I traveled through Pakistan for two weeks in late February and early March—a time of particular violence in a country that has suffered much of it in the recent past, in which a common thread in conversations was fear about the forthcoming national vote. “It is going to be a violent election,” a magazine editor told me. And many others echoed him, citing Taliban threats to attack a process they deemed un-Islamic and political parties using violence as a campaign tactic, especially in the edgy city of Karachi, with its ethnically and politically fractured populace. Then, on Saturday, May 11th, Pakistan came out to vote. It was the first time in the country’s turbulent history that a civilian government completed a five-year term in power without being overthrown in a military coup or deposed by a President working in tandem with the military. The past five years have seen a democratically run government, but have also been an era of inflation, low economic growth and intense violence, building up a sense of frustration and certain desperation to change things for better.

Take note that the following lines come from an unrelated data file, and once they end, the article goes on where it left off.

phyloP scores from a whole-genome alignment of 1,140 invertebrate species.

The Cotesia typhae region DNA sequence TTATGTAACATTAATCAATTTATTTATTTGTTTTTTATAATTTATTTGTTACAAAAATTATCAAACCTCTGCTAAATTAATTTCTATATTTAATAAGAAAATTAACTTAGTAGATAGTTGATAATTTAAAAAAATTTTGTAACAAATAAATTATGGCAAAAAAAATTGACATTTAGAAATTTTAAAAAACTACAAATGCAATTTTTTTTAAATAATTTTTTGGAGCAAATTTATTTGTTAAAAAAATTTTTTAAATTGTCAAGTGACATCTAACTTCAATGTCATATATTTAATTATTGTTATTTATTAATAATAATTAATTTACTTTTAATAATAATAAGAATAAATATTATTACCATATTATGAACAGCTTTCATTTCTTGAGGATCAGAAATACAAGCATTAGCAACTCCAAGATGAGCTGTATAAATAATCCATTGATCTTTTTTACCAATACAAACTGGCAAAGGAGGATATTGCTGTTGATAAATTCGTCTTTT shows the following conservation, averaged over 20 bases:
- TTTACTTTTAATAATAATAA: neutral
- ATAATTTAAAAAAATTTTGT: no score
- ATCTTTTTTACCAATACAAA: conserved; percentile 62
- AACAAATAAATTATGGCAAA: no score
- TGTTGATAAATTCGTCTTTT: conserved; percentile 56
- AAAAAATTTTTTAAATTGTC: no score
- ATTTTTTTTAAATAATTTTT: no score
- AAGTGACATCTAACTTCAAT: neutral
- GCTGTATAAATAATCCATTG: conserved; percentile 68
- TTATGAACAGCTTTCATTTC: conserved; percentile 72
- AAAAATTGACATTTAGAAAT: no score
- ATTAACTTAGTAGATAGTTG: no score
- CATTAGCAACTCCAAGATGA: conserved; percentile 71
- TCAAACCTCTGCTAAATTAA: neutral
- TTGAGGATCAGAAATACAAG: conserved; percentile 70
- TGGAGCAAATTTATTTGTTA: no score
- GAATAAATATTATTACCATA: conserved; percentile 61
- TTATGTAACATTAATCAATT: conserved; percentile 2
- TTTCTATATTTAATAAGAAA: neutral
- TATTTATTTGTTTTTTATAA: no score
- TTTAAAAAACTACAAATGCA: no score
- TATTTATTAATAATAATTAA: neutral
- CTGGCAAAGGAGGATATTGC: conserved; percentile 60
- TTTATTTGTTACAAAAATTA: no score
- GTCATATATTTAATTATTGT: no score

In some places, the fears were realized. By the evening, twenty-two people were killed in attacks on voters across the country. In the frontline city of Peshawar, a motorcycle bomb, planted near a polling booth set aside for women, injured eight. In the final two weeks of campaigning, around a hundred and thirty people were killed in terror attacks. Six hundred thousand security and police personnel were deployed to safeguard the voters and the polling booths.
Yet on Saturday, Pakistan was overwhelmed by an enthusiastic outpouring of voters across classes and ethnicities. Some waited for hours to get into the polling booths. Some walked miles, in temperatures ranging from a hundred to a hundred and ten degrees Farenheit. Some had flown from U.A.E., Saudi Arabia, United Kingdom, and the United States, taking time off from their jobs, to be able to cast their votes and make a statement in favour of sustained civilian rule, in hope of a better Pakistan.
One of the Pakistanis who partly lives abroad is the London-based novelist, Kamila Shamsie, the author, most recently, of “Burnt Shadows.” Shamsie had returned to her city, Karachi, before the elections. As she left home to vote, she began to tweet #pollingboothtales describing the atmosphere. Shamsie was moved by a mass turnout of women voters: “They came in niqab, they came in hijab, they came in combat trousers and even a kaftan,” she tweeted.
Full Article: A Heady Vote in Pakistan : The New Yorker.